By Luige del Puerto – email@example.com
One bill signed into law this session is a textbook example of persistence, compromise, and how legislation sometimes ends up not too far from what it’s trying to change in the first place.
Early in the session, Sen. Michele Reagan, R-Scottsdale, introduced a bill that aimed to increase the penalty for minors who use a fake ID to purchase tobacco products and prohibit the manufacture of “blunt wraps,” empty cylinders that some smokers used to roll their tobacco cigar.
Gov. Jan Brewer signed the bill into law on April 29 — but not after it was watered down, initially killed in the Senate, revived, and then amended again the House.
The final version no longer contained provisions dealing with blunt wraps.
And instead of a Class 3 felony, minors who present a fake ID in purchasing tobacco products face a petty offense — the same penalty that’s currently in statute for minors who buy cigarettes.
What the bill added is a fine of up to $500 for individuals under 18 who use false documents to get a cigarette. (The current fine is $300.)
The measure’s evolution affirms the nature of the Arizona legislature — deliberative and wary of big and sweeping changes, preferring instead incremental movements.
But the bill survived because Reagan didn’t give up, even when the odds were stacked against her.
Actually, she thought the bill would easily sail through. “It was funny, because I thought the blunt wrap issue was going to be fine,” Reagan said.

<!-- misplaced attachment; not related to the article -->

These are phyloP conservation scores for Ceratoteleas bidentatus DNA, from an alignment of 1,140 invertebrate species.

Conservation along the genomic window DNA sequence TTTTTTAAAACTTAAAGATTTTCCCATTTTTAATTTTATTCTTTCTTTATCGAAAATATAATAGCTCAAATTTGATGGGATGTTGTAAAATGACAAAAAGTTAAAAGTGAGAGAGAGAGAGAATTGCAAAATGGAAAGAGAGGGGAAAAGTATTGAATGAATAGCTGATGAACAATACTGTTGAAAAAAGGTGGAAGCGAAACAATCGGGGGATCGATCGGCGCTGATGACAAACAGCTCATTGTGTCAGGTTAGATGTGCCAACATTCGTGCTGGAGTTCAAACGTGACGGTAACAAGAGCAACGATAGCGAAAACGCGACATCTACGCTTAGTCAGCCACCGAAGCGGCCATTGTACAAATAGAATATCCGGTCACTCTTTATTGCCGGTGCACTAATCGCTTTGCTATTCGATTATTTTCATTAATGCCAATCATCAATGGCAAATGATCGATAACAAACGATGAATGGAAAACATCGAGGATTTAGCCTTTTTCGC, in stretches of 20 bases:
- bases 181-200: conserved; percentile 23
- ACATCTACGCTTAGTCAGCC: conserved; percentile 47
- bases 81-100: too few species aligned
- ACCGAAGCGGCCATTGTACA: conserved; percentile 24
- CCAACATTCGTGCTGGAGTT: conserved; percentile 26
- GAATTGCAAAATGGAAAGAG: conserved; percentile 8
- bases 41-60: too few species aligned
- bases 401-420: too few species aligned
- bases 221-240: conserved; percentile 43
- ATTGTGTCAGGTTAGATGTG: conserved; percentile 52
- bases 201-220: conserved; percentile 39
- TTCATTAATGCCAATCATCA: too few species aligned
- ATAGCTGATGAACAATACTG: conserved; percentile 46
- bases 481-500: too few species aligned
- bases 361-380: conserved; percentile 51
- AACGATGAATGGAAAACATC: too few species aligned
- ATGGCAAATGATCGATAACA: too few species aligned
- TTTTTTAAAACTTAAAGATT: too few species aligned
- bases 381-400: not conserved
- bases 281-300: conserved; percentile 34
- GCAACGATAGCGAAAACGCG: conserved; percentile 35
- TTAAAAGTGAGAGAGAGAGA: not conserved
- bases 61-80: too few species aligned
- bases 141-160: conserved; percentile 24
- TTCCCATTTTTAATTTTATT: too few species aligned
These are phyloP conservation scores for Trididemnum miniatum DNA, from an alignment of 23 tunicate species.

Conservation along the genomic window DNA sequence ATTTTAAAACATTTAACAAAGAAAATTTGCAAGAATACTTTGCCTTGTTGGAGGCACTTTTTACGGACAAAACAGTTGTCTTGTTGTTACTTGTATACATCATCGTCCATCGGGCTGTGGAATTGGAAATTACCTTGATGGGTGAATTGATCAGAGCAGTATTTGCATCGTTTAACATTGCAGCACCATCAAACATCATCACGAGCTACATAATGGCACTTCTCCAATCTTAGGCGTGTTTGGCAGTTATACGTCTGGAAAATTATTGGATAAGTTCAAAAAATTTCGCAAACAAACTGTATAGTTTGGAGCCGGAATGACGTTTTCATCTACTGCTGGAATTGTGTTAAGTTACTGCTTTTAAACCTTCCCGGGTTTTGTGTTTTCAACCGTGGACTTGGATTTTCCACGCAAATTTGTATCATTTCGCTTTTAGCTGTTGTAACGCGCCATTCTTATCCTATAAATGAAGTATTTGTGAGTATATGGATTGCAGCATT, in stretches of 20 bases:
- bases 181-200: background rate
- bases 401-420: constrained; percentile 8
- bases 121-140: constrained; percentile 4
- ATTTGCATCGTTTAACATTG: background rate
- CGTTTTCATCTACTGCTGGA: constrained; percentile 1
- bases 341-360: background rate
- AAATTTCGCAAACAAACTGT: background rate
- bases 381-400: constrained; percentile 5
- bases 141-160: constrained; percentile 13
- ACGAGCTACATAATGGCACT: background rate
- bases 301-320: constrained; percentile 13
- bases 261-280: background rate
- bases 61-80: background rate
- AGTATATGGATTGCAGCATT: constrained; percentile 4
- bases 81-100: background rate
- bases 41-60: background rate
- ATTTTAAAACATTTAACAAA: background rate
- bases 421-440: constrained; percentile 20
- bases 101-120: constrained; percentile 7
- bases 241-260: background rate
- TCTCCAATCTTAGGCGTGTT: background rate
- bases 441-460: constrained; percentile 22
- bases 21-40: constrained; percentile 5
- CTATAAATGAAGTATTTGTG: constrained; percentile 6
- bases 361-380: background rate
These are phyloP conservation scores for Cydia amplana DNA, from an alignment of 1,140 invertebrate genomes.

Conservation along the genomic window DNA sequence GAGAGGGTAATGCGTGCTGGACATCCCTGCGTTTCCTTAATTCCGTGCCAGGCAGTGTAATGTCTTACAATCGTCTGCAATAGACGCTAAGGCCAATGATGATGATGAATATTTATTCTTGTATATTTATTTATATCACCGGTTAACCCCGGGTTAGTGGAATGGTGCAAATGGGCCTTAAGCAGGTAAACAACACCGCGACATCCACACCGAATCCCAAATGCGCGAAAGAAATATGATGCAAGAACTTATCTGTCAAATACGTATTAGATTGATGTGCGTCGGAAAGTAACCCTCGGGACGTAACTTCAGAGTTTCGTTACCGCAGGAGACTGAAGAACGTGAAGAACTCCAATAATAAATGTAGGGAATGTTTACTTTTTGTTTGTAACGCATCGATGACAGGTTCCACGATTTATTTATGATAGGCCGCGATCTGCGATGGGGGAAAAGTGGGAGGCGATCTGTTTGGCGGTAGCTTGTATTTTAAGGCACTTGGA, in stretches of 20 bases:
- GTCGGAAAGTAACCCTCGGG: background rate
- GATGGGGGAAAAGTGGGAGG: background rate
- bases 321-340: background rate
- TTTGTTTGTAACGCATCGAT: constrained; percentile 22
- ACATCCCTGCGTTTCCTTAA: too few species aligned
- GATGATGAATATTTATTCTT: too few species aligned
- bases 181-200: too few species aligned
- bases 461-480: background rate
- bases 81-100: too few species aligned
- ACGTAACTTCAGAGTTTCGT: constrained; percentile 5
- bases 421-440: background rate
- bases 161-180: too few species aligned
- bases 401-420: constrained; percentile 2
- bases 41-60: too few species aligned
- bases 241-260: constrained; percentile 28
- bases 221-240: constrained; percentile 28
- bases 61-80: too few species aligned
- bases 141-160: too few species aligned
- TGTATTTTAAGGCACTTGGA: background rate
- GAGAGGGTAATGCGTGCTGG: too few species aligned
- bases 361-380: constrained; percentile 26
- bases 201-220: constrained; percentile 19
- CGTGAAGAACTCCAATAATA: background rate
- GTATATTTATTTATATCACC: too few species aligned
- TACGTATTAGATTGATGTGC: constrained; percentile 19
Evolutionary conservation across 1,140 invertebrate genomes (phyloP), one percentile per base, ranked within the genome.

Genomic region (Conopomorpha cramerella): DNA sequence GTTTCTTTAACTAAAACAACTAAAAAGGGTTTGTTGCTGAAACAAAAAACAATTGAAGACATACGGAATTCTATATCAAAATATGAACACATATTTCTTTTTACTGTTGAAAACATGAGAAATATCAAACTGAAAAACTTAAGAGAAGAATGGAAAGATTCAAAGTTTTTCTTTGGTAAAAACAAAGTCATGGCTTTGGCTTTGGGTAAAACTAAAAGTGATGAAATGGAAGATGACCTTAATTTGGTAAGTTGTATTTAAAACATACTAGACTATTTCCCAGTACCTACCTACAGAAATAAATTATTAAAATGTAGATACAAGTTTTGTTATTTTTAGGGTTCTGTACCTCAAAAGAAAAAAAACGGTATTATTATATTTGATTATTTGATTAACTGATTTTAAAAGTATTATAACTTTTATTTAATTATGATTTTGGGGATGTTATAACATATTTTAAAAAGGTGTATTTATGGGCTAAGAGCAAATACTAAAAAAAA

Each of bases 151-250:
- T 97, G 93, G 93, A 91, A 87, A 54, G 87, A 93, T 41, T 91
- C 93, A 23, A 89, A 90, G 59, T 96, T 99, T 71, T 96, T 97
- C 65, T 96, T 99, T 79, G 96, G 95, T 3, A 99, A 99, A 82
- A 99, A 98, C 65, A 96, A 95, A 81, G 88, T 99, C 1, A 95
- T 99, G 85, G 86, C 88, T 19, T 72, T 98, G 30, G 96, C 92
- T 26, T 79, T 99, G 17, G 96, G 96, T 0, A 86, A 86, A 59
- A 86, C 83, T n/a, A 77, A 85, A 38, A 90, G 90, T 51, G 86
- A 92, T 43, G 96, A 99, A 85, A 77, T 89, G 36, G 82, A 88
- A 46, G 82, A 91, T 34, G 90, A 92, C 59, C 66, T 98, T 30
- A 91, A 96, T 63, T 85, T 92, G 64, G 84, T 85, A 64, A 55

It turned out to be anything but.
The provision dealing with blunt wraps landed her in the middle of an ugly feud between a national group of cigar manufacturers and one of its members.
The group said the wraps were besmirching its industry because they were used for smoking marijuana. But one maker of the wraps argued that the move was protectionist and anti-competitive.
One Arizona-based manufacturer also vigorously opposed the provision. When she couldn’t get the two sides to compromise, Reagan dropped the blunt-wrap component. But things didn’t get any easier.
Reagan’s colleagues still balked at the amended bill, and they crossed party lines to sink the proposal in February. They argued the proposed penalty for minors was too excessive, as a Class 3 misdemeanor carries up to 30 days of jail time. (It is already illegal to sell tobacco products to a minor, and a minor who buys tobacco is guilty of a petty offense.)
Reagan worked to revive the measure, and managed, in the end, to convince nearly the entire Senate to support the proposal.
The Senate approved the measure in March. But then Reagan found out from the Governor’s Office that the state gets some federal funding for tobacco prevention.
“Changing the bill the way it was written would have jeopardized that funding,” Reagan said. “(So), we took it as far as we can without jeopardizing that funding.”
So, legislators lessened the penalty back to a petty offense in the House but increased the existing fine. The Legislature then sent the bill to Brewer’s desk — on the last day of session. “I didn’t get everything on this one, but that’s alright. Par for the course, right?” Reagan said.
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